Studio Expectations

  1. This is YOUR individual journey, so there’s no point making comparisons with anyone else. You have your own capacity and special qualities. Search for these within yourself and enjoy them. You begin always from where you are.
  2. Observe and try to understand the nature of the singing voice, and thereby its logical and liberating process. This will ensure that you avoid major pitfalls and unfulfilling end-gaining. Learning to sing is in part an act of faith, but you must differentiate clearly between my role as your teacher and your own, assuming responsibility accordingly.
  3. Learning to sing is a discipline. To make genuine, well-founded progress, you will need to work hard, regularly and methodically like a dedicated athlete or dancer. Consider what is required and commit to it – without this commitment the whole exercise can be a waste of resources.
  4. Get fit for this demanding work. This is your responsibility, and I can only be expected to guide your training work in so far as your body and mind are able and prepared to take it. Sleep well, eat healthily, exercise your body, and drink plenty of water.
  5. Always begin your training sessions with an open mind and open ears, free from prejudice and expectations. Be ready to start each session afresh.
  6. Arrive at your lessons relaxed and alert. Your energy level needs to be at its highest for both training and performing. No matter what your mood, summon up the energy that you would find if, for example, you suddenly had to deal with a fire, or the concentrated energy of an athlete preparing to run or jump. This high energy level is vital for rhythmical movement, clear hearing, emotional participation and for deep and detailed physical work.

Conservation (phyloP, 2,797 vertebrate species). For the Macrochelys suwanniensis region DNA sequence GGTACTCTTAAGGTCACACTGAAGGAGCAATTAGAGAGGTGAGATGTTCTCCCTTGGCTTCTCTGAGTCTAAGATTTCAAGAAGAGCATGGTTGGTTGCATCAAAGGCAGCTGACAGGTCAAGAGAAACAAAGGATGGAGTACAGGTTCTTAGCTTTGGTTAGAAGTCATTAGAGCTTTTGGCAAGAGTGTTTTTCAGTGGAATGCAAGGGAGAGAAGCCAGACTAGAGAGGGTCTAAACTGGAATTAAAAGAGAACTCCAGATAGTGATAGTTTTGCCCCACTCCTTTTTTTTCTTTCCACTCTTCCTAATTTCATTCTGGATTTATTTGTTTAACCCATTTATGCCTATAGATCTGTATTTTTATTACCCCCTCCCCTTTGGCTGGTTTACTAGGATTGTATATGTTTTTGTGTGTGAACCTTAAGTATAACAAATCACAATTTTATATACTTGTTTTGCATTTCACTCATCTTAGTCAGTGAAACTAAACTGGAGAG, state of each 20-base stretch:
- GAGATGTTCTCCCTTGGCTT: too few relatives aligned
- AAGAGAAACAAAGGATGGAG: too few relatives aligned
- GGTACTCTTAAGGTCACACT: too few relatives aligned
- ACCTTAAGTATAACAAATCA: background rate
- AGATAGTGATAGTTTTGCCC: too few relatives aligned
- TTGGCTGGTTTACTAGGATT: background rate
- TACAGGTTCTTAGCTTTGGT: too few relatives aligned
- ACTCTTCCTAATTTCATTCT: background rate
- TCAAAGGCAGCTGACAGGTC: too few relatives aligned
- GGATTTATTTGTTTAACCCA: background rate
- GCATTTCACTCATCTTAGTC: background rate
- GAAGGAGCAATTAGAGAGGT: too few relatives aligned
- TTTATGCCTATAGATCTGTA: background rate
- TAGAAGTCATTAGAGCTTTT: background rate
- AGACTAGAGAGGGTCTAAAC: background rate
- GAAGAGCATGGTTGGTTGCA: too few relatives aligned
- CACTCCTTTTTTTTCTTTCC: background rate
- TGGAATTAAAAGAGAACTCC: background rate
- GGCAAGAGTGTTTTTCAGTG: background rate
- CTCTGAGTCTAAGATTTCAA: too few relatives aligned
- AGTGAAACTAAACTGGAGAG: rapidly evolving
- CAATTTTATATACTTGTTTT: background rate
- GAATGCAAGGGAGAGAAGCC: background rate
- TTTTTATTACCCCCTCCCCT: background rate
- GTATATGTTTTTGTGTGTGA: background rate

7. Be ready to experiment and take risks. Remember that we only learn to do things by doing them.
  8. Be fully awake to the training experience. While it’s my job to train you, it is yours to recognize the experience on all levels, physical, mental, emotional, and above all, aural. I need your feedback. Your awareness of the process must be interested and detailed. Reclaim the quality of wonder and develop your capacity for focused attention.
  9. Study how to approach exercises so that you make the most of them and be truly proactive.
  10. Child-like qualities are essential for good progress. Genuine curiosity makes you positively want to ‘see what’s inside’. It can help you overcome fear, and the pressure of needing to get it right.
  11. Your voice develops laterally as well as linearly, so all its physical components need to be attended to if it is to grow in balanced strength. Genuine progress is incremental. By appreciating small improvements you can build confidence on a firm base. Having a sense of delay and enlargement can prevent you overlooking crucial potentializing components and help you train thoroughly.
  12. Beware of the illusion of progress arising from the rapid achievement of particular premeditated goals. These are very often gained at the expense of other elements equally important in establishing a firm foundation and achieving wholeness. Beware of sounding too overly mature. A well-balanced voice always sounds youthful. It is easy to make the middle range too heavy, at the expense of the extremes.

Adopted from Peter T. Harrison’s text, The Human Nature of the Singing Voice.

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